Thursday, January 20, 2011
Citizen Somerville: Growing up with the Winter Hill Gang
Bobby Martini & Elayne Keratsis
Powder House Press
by Rene Schwiesow
“It’s not just another mob book. It’s my life,” Bobby Martini says at the end of the trailer for his book “Citizen Somerville: Growing up with the Winter Hill Gang.” The book was released in December, 2010. Martini wrote the book based on a series of interviews, including interviews with reputed Winter Hill Gang Boss, Howard “Howie” Winter. The trailer and a clip of a videotaped session with Winter can be found on You Tube and provides interesting viewing as companion to the book.
During an interview with Martini, Ellen Brogna, Winter’s wife, speaks of her struggle with anxiety and fear that began as an adolescent and continues even now – “but you build walls and you learn to deal,” Brogna ends. Martini goes on to say, “We are all professional wall builders. I’m one myself. I don’t even think it’s a conscious choice. The booze, the crime, the violence comes out and the walls automatically go up to protect childhood as much as possible. Once they’re up, they rarely come down for the rest of your life.”
Certainly many of Martini’s readers can identify with building walls. It is his ability to deconstruct a portion of his own walls that makes his honesty palpable in his writing. He allows others access not only to the history of Somerville’s “Winter Hill Gang,” but also to the stories of the families whose lives were interwoven behind the public discussion of organized crime.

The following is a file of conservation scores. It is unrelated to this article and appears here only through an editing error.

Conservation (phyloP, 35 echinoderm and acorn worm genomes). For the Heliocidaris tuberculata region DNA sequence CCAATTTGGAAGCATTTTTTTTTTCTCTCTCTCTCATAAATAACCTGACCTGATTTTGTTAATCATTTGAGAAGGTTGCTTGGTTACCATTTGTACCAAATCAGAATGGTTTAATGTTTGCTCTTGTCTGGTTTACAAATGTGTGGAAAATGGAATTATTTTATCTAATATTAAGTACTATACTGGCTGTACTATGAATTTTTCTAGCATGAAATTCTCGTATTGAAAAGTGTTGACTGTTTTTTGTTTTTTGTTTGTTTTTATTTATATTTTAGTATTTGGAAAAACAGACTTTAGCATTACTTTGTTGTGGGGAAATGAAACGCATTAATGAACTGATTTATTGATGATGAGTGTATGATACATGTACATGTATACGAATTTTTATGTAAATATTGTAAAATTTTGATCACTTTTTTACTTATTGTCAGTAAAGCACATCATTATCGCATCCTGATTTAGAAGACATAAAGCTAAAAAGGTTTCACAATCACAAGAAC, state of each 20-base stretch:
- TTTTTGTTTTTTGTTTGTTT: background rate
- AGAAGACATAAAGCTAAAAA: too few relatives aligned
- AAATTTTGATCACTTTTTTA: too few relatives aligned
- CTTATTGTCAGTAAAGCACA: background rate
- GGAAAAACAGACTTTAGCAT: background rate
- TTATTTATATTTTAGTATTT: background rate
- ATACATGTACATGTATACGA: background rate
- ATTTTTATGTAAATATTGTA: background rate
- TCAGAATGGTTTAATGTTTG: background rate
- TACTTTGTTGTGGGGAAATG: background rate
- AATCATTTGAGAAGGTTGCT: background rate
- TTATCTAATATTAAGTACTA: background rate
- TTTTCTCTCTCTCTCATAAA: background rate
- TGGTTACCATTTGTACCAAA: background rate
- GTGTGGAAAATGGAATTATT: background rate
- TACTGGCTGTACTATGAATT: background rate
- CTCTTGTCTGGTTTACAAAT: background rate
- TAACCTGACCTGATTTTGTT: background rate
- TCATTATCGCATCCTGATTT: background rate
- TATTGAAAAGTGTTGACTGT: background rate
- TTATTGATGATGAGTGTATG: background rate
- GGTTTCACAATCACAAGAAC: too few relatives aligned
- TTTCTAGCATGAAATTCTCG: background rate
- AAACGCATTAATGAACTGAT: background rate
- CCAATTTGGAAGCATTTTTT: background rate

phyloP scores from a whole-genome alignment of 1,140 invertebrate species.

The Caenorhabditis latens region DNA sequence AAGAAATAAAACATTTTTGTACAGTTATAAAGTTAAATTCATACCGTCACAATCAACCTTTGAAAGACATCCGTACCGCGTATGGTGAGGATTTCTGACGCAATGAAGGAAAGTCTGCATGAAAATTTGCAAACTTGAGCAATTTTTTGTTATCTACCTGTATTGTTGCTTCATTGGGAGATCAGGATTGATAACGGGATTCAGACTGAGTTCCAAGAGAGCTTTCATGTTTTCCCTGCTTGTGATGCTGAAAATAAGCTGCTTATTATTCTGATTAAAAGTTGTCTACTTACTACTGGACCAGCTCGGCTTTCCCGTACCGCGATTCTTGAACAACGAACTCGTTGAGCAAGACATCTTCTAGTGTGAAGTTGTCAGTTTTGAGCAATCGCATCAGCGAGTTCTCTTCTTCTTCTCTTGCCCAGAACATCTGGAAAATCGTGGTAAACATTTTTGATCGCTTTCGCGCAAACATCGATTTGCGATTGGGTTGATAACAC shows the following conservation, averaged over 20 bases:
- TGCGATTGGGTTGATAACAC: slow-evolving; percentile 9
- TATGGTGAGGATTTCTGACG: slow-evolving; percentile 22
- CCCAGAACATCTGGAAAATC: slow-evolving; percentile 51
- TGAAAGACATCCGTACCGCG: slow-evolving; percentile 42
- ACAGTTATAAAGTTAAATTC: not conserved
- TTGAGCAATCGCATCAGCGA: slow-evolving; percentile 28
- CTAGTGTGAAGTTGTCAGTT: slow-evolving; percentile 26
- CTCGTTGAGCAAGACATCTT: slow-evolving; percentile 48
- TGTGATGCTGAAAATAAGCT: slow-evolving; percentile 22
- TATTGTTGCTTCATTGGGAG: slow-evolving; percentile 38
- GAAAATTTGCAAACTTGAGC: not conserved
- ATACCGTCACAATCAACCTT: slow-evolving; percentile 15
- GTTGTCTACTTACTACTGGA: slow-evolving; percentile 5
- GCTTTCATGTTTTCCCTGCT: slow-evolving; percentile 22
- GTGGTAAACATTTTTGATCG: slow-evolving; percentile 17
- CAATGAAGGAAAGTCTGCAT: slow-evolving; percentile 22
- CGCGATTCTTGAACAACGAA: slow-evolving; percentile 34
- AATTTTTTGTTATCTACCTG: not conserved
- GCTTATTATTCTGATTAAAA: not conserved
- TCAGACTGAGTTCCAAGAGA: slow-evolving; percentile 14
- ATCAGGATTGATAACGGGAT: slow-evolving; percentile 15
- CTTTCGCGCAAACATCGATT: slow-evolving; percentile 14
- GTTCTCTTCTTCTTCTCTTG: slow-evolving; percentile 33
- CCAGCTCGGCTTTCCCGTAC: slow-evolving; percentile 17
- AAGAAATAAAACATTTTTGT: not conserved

“Citizen Somerville” is a historical novel, a memoir, and a sharing of a culture made public through news media reports, movies and literature, but rarely seen through the eyes of family. Martini brings us into his living room and into the living room of Howie Winter in a way that reminds us that “family” has a universal understanding, perhaps reminds of the dysfunctions and foibles we deal with, and offers a reminder of the love we have for those we hold close. He weaves family through the stories of crime, murder, mayhem, loss and sorrow so that, at times, we can very nearly see the eyes of those living through the dangerous times of the Irish Gang Wars during the 1960’s in Somerville and Charlestown. While the writing does not always follow chronological order and Martini’s insertion of his own experiences in italics can make the story line difficult to follow, the book, nevertheless, is a page-turner. In fact, the way in which the story is told and Martini’s commitment to using New England vernacular add to the authenticity of the tale.
The story could not be told without writing in Steve “The Rifleman” Flemmi and Whitey Bulger. Bulger had moved into Winter’s garage in the 1970’s with his own bookmaking and, while Winter was away, began to overtake the Somerville enterprise. Nor could it be told without discussing the way the FBI had been in bed with both Bulger and Flemmi. It’s history, and as I mentioned, this book is historical. However, Winter, the man John Kerry once referred to as the “Number Two Crime Boss in New England,” now often referred to as “The Gentleman Gangster,” wants to make it perfectly clear that neither Whitey Bulger nor Steve “The Rifleman” Flemmi were ever part of Howie Winter’s Winter Hill Gang. Today, in his late 70’s, Winter is no longer affiliated with organized crime in New England, both he and Martini consider themselves Somerville survivors with a deep love for their city. And that is clear in the telling of their stories.
Rene Schwiesow is a member of the Somerville-based Bagel Bards.